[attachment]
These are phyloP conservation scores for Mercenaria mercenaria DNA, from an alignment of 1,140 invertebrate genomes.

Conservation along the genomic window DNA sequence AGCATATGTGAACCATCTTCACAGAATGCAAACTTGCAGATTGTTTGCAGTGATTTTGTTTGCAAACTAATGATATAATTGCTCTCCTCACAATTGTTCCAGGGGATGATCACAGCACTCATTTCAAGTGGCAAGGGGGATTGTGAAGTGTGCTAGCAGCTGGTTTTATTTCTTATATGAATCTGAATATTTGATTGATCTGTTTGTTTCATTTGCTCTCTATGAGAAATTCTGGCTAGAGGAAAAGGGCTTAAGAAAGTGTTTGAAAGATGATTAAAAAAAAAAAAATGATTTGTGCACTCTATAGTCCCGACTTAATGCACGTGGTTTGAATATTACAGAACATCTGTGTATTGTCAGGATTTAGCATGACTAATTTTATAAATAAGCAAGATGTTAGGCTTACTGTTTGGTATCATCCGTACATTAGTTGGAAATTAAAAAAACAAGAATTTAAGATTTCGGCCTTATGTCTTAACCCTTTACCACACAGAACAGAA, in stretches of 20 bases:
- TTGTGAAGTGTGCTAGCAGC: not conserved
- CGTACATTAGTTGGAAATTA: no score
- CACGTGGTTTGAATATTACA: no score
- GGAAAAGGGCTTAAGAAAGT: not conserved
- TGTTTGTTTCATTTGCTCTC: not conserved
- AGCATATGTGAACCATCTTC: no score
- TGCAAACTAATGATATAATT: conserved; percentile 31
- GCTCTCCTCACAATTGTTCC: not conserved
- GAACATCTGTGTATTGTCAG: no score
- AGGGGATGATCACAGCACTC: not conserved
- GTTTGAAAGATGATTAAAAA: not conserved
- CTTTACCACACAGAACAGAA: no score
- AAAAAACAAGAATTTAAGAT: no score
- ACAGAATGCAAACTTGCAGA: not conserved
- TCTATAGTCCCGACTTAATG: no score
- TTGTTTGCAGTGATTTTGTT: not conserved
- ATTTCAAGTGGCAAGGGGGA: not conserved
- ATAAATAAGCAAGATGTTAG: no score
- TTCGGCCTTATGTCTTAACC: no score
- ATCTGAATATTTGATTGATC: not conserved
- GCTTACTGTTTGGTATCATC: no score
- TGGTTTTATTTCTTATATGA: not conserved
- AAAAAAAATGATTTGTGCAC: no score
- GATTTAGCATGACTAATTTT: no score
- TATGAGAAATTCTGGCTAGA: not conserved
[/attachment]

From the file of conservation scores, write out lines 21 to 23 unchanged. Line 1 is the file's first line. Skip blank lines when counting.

- TTCGGCCTTATGTCTTAACC: no score
- ATCTGAATATTTGATTGATC: not conserved
- GCTTACTGTTTGGTATCATC: no score